I am confused between the u-boot.bin and uImage.bin. I guess uImage.bin is nothing but the compressed version of u-boot.bin and it size should be less than u-boot.bin. But in my build environment what I found is u-boot.bin size is lesser than uImage.bin.

Could anybody let me know what is difference between u-boot.bin and uImage.bin??

  • Are you sure uImage.bin isn't actually a Linux kernel and root filesystem image packed together, which uboot would in turn load? Sep 17, 2013 at 18:22
  • You mean to say U-boot is a bootloader which will load kernel+file-system image that is nothing but uImage?? Sep 17, 2013 at 19:01
  • u-boot is definitely a bootloader. uImage sounds to me more like a kernel + filesystem image than a different packaging of u-boot, but I can't say that it definitely is for your particular example. How big is each? Sep 17, 2013 at 19:28
  • I don't have the exact size right now but can say uImage.img is bigger than u-boot.img,I guess uboot.bin is ubootloader image and uImage is image which comes from “raw” ELF image. Sep 17, 2013 at 19:36
  • No. uImage should be a compressed file, or else it is misnamed If it's bigger, then that points to it being a compressed version of something else - such as Linux. And that would fit with the traditional usage of naming on uboot/linux systems. Sep 17, 2013 at 19:51

2 Answers 2


uboot.bin is the bootloader, i.e. uboot, uImage.bin is the kernel image

Usually, in embedded systems the NAND flash is partitioned in four parts:

  1. A partition for the bootloader (here goes uboot.bin)
  2. A small partition where uboot saves its environment variables
  3. A partition for the kernel (here goes uImage.bin)
  4. A partition for the rootfs
  • And on OMAP-based systems there's a another: A partition for the fist-stage bootloader that loads the main bootloader (e.g. uBoot).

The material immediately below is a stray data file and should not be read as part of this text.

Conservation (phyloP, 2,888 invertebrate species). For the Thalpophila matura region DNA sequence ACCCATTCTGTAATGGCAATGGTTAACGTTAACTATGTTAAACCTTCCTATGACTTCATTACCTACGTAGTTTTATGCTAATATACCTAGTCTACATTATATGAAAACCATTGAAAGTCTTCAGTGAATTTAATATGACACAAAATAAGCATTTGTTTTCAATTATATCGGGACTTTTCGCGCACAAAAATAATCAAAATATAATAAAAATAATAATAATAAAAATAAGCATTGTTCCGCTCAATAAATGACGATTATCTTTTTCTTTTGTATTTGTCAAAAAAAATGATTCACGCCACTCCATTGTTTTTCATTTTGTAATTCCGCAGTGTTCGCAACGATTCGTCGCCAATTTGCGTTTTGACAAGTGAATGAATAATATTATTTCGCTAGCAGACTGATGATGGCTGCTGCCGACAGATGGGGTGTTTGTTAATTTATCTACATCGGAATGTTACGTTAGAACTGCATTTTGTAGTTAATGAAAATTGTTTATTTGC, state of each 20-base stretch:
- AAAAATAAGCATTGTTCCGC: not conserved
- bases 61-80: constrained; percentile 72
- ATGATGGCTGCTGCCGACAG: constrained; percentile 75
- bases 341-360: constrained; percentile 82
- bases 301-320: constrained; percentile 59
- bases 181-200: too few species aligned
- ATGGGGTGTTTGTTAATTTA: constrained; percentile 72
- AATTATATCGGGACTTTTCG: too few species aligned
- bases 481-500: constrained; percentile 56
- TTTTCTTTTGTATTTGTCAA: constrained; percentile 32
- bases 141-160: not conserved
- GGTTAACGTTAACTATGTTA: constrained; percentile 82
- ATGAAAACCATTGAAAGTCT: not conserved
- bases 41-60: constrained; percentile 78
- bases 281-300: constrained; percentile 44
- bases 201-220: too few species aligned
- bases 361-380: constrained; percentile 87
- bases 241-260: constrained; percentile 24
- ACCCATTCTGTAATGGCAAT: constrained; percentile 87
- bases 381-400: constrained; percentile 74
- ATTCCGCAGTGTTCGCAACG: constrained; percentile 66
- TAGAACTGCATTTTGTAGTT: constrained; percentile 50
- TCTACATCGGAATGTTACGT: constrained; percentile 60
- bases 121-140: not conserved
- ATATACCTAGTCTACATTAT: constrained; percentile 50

– marko
    Sep 18, 2013 at 0:02
  • 1
    X-loader is a small first stage boot loader derived from the u-boot base code to be loaded into the internal static ram by the OMAP ROM code. Because the internal static ram is very small (64k-32k), x-loader is stripped down to the essentials and is used to initialize memory and enough of the peripheral devices to access and load the second stage loader (u-boot) into main memory. Sep 18, 2013 at 4:02
  • Thanks Ottavio for your answer,I would like to know how uboot.bin picks the uImage.bin .Is there any standard procedure.Could you let me know any good docs for the same? Sep 18, 2013 at 7:35
  • This is hardware dependent. Usually what you can do with uboot, you copy the kernel from the NAND to ram and then you just into is. To have an idea, you che check this processors.wiki.ti.com/index.php/… , but I repeat, it's a bit depending on your hardware Sep 18, 2013 at 16:14
  • Environment variables can be there in the same partition as the kernel, no need of separate partition. Also on some platform there will not be any partition for uboot E.g i.MX.
    – Jagdish
    Dec 17, 2015 at 7:11

uboot.bin is the binary file of U-boot bootloader.
uImage is a small kernel image with modified header for Uboot enabling U-boot to load this kernel image

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